The roar back rumors

Coauthored by Khadija Syed.

Coauthored by Khadija Syed.

In the short run, the market is a voting machine but in the long run, it is a weighing machine.

Benjamin Graham

We are currently in a massive globalized economic crisis. No sector is safe and entire industries are bottoming out with no hope of return. 16 million people have filed for unemployment and as we know, companies are typically fast to fire and slow to hire meaning unemployment may last long beyond just a few months.

The recent stock market rally has confused many as speculators act on reactionary news cycles to make a quick buck. The media and by extension, its everyday viewers, are quick to look to market fluctuations to evaluate economic prosperity (including the President). But the stock market is not the economy. And the market and any short term reaction to it are more often than not a circular fallacy.

Here’s what is actually happening — the current state of the market is a result of the Fed (central banks) printing massive amounts of money. The Fed is now projected to print close to $10 trillion dollars, only $600 billion of that (6%) actually going into the hands of people. Most of the money is being used to buy debt that is providing loans and temporary relief to large companies. As companies’ credit ratings and balance sheets decline, the Fed is purchasing the majority of this riskier debt with no limits. The federal purchase of this debt is just serving as a temporary snooze button. Continuing to press snooze never helps when it’s time to get up.

The most recent upswing in the market is just a reaction to the Fed hastily attempting to stop the market from bleeding out with a tiny bandaid on one part of the problem. Wall Street is being disproportionately propped up in comparison to Main Street. This leads to a temporary upswing and illusory conclusion that the economy is on the mend. Politics aside, the only way to bring back the economy is by supporting individuals and families.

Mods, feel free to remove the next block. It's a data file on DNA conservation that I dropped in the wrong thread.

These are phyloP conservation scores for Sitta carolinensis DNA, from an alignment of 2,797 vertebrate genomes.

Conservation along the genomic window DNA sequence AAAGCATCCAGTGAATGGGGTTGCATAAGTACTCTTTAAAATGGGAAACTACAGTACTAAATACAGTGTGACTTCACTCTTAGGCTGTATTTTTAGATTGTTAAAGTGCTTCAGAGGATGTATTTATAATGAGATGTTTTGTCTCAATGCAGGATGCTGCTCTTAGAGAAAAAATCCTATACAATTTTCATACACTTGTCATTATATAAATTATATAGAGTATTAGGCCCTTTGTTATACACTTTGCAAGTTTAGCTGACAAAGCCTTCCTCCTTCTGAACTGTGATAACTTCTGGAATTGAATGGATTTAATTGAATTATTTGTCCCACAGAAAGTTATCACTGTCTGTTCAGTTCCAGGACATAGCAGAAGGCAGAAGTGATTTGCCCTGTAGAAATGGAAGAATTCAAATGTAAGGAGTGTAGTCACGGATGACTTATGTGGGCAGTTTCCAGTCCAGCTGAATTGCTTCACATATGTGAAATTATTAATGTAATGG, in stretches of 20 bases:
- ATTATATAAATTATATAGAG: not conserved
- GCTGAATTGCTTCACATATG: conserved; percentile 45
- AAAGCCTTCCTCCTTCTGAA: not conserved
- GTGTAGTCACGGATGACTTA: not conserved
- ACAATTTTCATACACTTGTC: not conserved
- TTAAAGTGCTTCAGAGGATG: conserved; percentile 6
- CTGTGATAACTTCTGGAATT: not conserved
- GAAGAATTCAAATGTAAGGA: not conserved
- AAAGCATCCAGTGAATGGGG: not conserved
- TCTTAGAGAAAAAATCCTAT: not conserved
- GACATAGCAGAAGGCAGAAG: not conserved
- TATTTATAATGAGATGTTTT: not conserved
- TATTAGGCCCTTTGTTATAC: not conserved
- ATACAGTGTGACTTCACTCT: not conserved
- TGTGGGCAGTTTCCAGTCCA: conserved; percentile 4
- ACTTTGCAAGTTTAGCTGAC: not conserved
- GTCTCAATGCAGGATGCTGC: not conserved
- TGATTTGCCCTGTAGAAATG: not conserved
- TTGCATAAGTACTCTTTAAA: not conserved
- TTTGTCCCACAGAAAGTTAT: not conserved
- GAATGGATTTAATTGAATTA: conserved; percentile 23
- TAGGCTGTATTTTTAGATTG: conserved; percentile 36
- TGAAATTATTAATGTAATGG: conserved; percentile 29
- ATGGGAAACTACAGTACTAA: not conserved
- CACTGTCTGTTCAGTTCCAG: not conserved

We are still in the damage control phase. This massive historic shakeup of the economy as we once knew it will require a lengthy recovery to get back to some semblance of “normalcy” and along the way, major cracks in the system will be revealed. One option is to place yet another insufficient bandaid on the problem or use this moment as an opportunity to think creatively and strategically about an overhaul of the system as it once existed. The government needs to pass legislation to get money in the hands of the American people. But even if the government does this tomorrow and shelter in place restrictions are lifted, allowing some restoration of economic activity, this will just be a temporary fix. Any ultimate economic recovery will have to include consideration of the interconnected global economy, debt cycles, and most importantly, how to rebuild human trust that social distancing measures have implicitly impacted.

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